In this episode, Mariana interviewed Amelia Cavallo, a blind, USA-born theatre practitioner, academic, and workshop facilitator who works as a multidisciplinary performer, musical director, lecturer, and consultant on access and audio description.

You can listen to the episode with the audio player embedded below. There is also a transcription underneath.

Photo of Amelia.

Transcription of the podcast episode:


Mariana: Hi, everyone. Welcome to this new episode of the Darcy Podcast, the podcast on disability, accessibility, and representation in the creative industries. My name is Mariana López, and today I’m joined by Amelia Cavallo. Amelia is a blind, USA-born theatre practitioner, academic, and workshop facilitator. They work as a multidisciplinary performer, musical director, lecturer, and consultant on access and audio description. They have also performed for disability-led theatre companies such as Extant, Gray Eye, and Birds of Paradise, as well as with regional theatres such as the New Wolsey, Theatre Royal, Stratford East, and the Royal Exchange Manchester. Amelia is also co-founder of Quiplash, a theatre company making space for disabled people across the LGBTQIA+ spectrum. Recent publications include a co-written chapter with Maria Oshodi, In Theatre in the Dark, Shadow, Gloom, and Blackout in Contemporary Theatre, and Seeing the World, Hearing the Image, the Artistic Possibilities of Audio Description in Theatrical Performers, In Ride, the Journal of Applied Theatre.

Amelia: Thank you so much for joining us today. How are you doing?

Amelia: Hi, I’m doing good. How are you doing?

Mariana: I’m doing well. It’s a rainy day here in York, but not too bad.

Amelia: Yes, I’m in Sheffield, so same.

Mariana: Cool. Well, I’m delighted to have you in today’s episode. As we were just saying off the recording, it’s been a while since we’ve last met, so I’m looking forward to hearing about what you’ve been up to. I think I first came across your work when I was reading about your research and practice on the artistic possibilities of audio description in theatre, and in particular, your work in relation to embedded audio description, and the practice you’ve done with Extant. I find your work really, really fascinating.

Amelia: Thank you.

Mariana: I was wondering if you could tell our listeners about that research and the practice you’ve done in the area.

Amelia: Yes. This will be, by happenstance, a bit of a whistle-stop tour through my career, basically. [Mariana laughing]

Amelia: My first professional job was as a performer and I am registered blind. My first professional job was with Extant Theatre, which is a blind-led theatre company in the UK. I learned through working with them what integrated and embedded audio description is. In my opinion, Extant is the reason it exists in this country, definitely, and they are definitely one of the companies that pioneers it. I’ve been working with Maria Oshodi, who’s the Artistic Director of Extant and who I did that research with since 2007, so for quite a long time. Basically, I started there and then realized that I need audio description as an access need, but I also quite like it as a creative tool. Working with Extant on multiple different shows that were dealing with audio description, and also dealing with things like working in pitch black, so playing with what visual representation is on stage, if any, and then how you portray that to a sighted audience and a blind audience and all that stuff, ended up bringing about this research. Then since then, I’ve started to go into my own independent practice as a theatre maker and also as a business CEO person. My wife, Al Lander-Cavallo and I run a company called Quiplash, and we do our own flavour of integrated audio description that is absolutely standing on the shoulders of Extant, and they are the company that helped us get our start. A lot of the research that you, Mariana saw me present in that conference is stuff that I’ve since built on with the work that I do with Quiplash. Did that answer the question? I think that’s everything. [both laughing]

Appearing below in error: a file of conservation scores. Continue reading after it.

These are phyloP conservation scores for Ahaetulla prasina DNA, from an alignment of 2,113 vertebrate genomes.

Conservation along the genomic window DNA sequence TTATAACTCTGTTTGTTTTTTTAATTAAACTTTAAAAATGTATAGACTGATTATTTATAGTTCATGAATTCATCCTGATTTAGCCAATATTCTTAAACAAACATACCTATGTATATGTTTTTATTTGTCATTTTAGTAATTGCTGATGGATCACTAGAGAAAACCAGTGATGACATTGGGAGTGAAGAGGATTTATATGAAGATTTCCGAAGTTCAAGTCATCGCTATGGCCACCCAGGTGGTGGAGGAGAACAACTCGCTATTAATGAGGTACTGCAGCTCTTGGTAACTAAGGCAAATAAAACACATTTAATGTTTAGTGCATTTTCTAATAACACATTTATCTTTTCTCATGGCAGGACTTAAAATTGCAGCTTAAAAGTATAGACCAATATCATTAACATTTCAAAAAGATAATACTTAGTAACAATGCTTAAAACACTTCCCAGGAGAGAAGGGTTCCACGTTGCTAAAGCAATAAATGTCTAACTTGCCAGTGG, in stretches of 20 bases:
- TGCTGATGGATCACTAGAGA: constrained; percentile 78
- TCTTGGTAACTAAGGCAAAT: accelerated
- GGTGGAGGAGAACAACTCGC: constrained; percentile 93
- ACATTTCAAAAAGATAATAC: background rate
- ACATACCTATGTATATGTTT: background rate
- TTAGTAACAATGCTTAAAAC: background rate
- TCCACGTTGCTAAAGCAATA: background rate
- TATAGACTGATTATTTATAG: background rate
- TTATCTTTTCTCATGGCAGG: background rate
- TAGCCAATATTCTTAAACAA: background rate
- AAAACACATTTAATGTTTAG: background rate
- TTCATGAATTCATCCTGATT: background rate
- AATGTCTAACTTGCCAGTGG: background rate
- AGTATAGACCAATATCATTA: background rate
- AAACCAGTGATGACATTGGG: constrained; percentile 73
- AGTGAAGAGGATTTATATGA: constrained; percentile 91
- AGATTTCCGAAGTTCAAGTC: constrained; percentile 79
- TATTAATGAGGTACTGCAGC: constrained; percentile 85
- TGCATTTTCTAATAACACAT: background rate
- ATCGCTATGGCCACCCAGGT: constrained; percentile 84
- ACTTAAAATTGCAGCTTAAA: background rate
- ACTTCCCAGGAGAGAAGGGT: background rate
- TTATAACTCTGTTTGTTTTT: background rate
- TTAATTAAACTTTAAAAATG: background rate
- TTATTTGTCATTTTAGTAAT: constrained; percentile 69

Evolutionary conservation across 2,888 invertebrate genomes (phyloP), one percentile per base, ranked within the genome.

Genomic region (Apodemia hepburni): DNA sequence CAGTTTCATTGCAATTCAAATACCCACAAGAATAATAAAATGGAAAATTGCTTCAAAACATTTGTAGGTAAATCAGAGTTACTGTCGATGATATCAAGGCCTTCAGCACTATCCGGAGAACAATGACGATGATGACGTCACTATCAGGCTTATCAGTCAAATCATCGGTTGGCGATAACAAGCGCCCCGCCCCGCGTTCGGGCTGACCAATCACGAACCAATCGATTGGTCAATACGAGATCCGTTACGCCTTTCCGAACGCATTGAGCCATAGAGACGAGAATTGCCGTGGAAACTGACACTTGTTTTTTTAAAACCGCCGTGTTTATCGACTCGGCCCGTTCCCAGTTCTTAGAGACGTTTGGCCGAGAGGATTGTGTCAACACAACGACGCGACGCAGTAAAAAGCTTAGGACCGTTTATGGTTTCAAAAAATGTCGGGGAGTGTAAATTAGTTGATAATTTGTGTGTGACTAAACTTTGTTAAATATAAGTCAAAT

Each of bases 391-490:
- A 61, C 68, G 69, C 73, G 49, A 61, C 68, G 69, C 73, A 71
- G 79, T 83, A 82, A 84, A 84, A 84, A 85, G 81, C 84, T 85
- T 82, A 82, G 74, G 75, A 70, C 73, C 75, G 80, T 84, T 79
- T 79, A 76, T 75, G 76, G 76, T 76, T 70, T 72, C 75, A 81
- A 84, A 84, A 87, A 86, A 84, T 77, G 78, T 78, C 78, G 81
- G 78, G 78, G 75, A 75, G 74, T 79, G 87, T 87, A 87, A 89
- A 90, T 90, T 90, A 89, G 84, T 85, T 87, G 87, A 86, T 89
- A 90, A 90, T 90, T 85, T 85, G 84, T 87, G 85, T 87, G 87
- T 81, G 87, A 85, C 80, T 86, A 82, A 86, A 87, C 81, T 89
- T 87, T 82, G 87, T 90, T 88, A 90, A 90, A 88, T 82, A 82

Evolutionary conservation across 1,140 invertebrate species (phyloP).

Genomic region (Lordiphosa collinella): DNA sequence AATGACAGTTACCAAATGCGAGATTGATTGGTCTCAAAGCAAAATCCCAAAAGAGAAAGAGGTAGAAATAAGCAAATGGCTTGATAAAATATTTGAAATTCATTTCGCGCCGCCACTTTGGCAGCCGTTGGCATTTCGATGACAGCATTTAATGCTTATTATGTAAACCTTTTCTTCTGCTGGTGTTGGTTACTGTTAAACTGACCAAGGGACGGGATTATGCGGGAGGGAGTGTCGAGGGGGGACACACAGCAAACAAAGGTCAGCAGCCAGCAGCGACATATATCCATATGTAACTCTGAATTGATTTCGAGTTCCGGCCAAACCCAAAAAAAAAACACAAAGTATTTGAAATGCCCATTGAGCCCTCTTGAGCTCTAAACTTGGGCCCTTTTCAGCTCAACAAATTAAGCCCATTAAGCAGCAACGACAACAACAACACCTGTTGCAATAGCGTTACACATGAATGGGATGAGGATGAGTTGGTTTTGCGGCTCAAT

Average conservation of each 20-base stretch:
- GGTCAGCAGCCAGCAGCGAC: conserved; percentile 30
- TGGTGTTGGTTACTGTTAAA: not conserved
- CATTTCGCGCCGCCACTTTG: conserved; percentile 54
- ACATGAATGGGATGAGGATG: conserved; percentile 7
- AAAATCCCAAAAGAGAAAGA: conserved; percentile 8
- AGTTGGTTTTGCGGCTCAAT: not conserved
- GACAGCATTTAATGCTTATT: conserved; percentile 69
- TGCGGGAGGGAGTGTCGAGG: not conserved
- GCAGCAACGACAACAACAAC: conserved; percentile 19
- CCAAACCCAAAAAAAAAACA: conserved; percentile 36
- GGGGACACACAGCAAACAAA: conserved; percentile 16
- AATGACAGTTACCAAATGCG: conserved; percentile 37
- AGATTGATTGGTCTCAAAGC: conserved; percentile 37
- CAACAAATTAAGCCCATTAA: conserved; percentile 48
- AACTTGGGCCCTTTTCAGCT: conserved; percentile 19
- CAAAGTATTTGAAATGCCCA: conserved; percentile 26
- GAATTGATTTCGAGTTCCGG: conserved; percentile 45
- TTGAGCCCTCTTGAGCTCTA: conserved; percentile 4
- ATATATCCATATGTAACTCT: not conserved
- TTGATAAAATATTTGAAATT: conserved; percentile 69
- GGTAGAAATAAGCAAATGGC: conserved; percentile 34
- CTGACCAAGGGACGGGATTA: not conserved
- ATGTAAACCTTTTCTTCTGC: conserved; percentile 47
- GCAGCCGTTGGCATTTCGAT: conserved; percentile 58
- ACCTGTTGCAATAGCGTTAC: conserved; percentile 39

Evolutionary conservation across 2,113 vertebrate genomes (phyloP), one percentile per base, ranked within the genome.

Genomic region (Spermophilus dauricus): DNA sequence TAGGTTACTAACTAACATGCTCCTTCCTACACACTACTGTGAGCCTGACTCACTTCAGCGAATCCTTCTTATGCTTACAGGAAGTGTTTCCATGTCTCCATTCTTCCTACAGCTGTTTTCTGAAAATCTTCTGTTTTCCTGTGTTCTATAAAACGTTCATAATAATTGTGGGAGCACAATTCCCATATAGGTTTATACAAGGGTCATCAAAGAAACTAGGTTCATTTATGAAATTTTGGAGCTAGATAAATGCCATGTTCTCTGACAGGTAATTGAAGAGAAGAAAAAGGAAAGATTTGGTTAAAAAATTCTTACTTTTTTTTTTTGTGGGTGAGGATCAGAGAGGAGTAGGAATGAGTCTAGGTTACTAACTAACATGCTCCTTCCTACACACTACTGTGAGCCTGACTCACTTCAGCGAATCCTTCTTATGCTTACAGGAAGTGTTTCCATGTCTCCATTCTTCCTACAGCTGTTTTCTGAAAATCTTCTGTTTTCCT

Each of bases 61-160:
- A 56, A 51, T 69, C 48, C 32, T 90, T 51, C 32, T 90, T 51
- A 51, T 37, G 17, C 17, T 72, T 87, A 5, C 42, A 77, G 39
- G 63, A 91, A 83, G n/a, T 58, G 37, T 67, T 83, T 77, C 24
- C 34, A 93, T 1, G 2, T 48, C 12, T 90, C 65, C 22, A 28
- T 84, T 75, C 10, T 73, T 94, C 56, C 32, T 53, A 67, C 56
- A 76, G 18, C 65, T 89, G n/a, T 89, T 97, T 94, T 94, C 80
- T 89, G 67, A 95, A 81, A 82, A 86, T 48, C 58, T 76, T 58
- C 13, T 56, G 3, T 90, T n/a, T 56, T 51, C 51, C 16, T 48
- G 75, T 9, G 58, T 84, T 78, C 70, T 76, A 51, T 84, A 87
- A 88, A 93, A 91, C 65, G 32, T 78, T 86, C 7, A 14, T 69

Mariana: Yes, I think so. We’ll come back to your work with Quiplash in a little bit. This is a reminder as well to listeners that we’ve had Maria Oshodi as a guest in the podcast, so do please go back and listen to Maria’s episode on Extant. Recently, I came across a really great online talk you gave for disability arts. You were talking about the importance of people considering crip time. I was wondering for those that might not be familiar with the concept, if you could tell us what that means, but also a little bit about how this could be considered when people are doing work on accessibility.